It’s about our motives, the premise on which we obey the law. Do we keep God’s commandments in order to win our salvation? No, we can’t do that. Jesus did that for us. Obedience driven by self-justification is futile and is called legalism. Do we keep the commandments to please God out of gratitude for what He has done for us? Yes. It’s not our salvation that hangs upon obedience of the law anymore, it’s our spiritual well-being and the treasure that we lay up in heaven. Keeping the Ten Commandments is not something we do to win God’s favour, it’s something we do as a natural by-product of knowing Him. His grace to us naturally manifests itself in our life as godliness. Those who are loved love others. And, as Romans teaches us, ‘Love does no harm to a neighbour. Therefore love is the fulfilment of the law’ (13:10). If you love your neighbour you won’t kill him, steal from her, lie about them and so on, and you’ll find that you have naturally kept the law. Your reward is God’s increased blessing in your life, not eternal life, because that one was already in the bank.

 

It’s also worth making the distinction between different parts of the law. The laws written down by Moses in Exodus, Leviticus and Deuteronomy fall into three categories: ceremonial, civil and moral. The three different categories covered three different areas, involved different things and have different applicability today. The only thing they had in common was that they were all an expression of God’s heart and desire for relationship with His people.

 

The ceremonial law was about how to purify and cleanse unholy people so that they could approach a holy God. This was the messy bit, with all the blood, guts and smoke of endless sacrifices. This is the bit that no longer applies in any way shape or form – Jesus’ one great sacrifice did the job once and for all (Hebrews 7:27), relieving us of the need to do any of us. We are free to approach God with no preconditions.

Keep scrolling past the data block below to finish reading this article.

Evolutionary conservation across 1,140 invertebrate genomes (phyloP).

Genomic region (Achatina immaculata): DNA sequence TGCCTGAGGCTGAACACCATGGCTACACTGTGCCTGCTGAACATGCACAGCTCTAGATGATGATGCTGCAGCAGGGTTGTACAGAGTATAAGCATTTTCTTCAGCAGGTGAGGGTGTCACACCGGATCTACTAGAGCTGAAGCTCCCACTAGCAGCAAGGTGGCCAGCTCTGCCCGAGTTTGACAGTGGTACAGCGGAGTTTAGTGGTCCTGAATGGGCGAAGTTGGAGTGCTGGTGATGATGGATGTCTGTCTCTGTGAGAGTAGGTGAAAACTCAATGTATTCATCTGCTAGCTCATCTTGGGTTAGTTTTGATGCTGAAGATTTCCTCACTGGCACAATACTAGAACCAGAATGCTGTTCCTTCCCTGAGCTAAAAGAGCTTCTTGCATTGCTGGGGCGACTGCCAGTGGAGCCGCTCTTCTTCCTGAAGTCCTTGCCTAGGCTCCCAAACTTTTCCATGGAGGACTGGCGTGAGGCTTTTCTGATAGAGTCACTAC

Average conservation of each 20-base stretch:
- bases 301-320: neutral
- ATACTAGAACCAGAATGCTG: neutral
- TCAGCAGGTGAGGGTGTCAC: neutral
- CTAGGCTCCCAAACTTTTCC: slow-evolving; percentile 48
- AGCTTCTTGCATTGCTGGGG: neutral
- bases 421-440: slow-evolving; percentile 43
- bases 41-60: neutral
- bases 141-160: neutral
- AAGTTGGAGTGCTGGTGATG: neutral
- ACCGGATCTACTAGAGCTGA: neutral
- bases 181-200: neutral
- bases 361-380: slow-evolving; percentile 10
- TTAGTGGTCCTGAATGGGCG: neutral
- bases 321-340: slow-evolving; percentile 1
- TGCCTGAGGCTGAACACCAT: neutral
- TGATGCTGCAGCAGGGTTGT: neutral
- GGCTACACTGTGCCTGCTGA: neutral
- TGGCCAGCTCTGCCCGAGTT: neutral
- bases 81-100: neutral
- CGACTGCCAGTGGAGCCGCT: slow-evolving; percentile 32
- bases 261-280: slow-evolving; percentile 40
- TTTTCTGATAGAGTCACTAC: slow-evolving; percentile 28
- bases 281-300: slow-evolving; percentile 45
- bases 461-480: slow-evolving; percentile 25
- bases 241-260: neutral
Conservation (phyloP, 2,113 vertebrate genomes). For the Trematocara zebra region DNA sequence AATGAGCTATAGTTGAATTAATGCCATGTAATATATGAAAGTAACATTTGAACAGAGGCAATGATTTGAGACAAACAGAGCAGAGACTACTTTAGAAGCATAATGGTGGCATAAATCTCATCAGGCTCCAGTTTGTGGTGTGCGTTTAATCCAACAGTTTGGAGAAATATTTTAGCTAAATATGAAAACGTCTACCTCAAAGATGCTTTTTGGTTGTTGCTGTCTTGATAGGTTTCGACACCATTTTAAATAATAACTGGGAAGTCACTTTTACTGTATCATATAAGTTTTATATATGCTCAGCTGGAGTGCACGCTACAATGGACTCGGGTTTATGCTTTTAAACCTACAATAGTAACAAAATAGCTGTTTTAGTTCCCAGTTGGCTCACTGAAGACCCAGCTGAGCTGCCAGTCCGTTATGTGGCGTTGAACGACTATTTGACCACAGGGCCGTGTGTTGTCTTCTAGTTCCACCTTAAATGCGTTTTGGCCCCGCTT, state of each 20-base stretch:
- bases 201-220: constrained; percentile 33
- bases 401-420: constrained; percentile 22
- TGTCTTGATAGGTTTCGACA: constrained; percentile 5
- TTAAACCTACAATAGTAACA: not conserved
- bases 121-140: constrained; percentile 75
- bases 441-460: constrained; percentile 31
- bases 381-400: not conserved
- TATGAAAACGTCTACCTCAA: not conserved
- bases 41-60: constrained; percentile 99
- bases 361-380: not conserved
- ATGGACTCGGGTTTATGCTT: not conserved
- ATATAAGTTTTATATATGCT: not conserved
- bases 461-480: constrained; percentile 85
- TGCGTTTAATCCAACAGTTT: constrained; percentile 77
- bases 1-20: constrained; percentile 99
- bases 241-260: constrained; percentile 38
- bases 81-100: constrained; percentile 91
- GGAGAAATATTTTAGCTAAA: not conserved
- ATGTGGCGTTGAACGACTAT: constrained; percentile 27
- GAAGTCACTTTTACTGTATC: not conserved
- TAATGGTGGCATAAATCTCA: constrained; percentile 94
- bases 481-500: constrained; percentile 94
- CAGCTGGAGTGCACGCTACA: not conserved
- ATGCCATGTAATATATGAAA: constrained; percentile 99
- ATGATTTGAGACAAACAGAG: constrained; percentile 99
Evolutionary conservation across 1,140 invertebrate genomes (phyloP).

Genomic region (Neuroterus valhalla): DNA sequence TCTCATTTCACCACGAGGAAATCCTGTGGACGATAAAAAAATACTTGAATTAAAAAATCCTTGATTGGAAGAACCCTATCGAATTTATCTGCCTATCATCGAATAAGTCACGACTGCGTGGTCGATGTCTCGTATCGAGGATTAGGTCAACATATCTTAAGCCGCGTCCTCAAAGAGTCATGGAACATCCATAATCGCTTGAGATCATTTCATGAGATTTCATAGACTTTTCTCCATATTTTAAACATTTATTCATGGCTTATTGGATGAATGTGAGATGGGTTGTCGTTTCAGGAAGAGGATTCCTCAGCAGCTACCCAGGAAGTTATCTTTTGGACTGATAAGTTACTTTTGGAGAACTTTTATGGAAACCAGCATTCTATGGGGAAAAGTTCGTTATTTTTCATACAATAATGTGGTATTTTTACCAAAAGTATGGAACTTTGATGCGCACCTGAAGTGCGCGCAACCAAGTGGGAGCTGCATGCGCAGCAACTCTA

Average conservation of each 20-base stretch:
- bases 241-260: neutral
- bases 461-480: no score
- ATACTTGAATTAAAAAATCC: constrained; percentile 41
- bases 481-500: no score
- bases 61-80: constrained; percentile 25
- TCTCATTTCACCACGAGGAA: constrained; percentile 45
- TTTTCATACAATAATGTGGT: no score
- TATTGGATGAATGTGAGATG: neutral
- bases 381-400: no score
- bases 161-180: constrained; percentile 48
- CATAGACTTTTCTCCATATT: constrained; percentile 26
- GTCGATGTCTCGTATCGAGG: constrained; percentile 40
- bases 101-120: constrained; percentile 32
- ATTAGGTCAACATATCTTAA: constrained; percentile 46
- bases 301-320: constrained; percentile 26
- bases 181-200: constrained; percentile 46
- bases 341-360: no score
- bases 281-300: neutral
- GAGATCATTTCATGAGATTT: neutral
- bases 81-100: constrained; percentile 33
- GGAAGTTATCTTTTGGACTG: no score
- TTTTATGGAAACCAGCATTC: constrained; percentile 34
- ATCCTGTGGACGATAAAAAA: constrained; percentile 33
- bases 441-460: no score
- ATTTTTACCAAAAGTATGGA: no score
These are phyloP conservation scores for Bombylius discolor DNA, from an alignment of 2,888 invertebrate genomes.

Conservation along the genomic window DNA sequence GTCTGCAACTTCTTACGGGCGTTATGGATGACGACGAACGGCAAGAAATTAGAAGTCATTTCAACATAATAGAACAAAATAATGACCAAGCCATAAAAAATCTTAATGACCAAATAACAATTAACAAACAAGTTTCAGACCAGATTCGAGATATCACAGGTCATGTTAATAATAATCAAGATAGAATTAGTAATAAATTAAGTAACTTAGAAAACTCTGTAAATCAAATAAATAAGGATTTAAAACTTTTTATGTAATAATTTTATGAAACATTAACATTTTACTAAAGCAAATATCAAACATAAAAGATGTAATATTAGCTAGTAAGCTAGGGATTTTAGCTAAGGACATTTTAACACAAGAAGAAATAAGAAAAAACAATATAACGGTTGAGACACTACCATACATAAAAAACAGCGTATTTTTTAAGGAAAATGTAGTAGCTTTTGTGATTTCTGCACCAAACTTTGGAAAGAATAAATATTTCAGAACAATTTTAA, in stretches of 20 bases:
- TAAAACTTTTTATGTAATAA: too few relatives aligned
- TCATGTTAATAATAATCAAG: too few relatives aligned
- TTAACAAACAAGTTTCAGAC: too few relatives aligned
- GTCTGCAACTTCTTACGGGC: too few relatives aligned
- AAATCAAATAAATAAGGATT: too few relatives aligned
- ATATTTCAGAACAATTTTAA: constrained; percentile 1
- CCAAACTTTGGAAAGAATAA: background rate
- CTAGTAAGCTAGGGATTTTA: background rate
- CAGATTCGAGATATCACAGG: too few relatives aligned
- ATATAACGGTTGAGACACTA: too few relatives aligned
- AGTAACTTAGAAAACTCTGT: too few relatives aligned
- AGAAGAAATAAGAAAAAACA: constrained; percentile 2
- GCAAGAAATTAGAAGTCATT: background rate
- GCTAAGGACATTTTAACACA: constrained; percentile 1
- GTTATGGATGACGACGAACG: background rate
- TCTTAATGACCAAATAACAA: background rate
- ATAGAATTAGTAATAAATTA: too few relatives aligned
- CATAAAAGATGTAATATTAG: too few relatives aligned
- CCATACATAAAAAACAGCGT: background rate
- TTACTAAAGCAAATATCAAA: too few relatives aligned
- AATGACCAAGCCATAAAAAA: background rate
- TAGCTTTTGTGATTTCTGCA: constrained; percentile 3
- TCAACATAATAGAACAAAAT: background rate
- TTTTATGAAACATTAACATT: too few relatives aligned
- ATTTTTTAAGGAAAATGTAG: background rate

The civil law was about daily life in Israel, how their society was to be governed. But while there’s much to be admired and learned from these laws they do not necessarily apply today. They were shaped and intended for Israel’s situation in an ancient pastoral society. A lot of the same principles are found in modern society, and one reason why these laws don’t apply is because they are covered and enforced by modern legislation – the laws that govern how we relate to each other, how we make restitution for wrongs, how we look after the poor, as so on.

 

The moral law is how people should behave towards God and others, things they should do simply because it’s right, God-like and loving. This is exemplified in the Ten Commandments, and they are as good and as relevant today as when they were written thousands of years ago. They embody timeless principles that will never go out of date. There is no society, anywhere, ever, which wouldn’t benefit from these laws and which wouldn’t be a better place for living them out. The difference between Old and New Testament when it comes to the moral law is what happens when we don’t obey them. In Moses’ day disobedience led to condemnation and required punishment. In Christ there is now no condemnation (Romans 8:1). Failure to obey the law now still has consequences, but not death or damnation. Instead we miss opportunities to grow, to become more like God, and we forfeit some of His blessings in the here and now.

 

There’s so much more that could be said, but these are just some of my thoughts about relevance. Or, if you’re like me and you like big fancy words, about hermeneutics. You might disagree, but just don’t write off the Old Testament as irrelevant. Every word has a value (2 Tim. 3:16-17).

 

To take away:

How do you determine whether something in the Bible is relevant to you or not? Don’t automatically take things for granted or be too quick to dismiss them.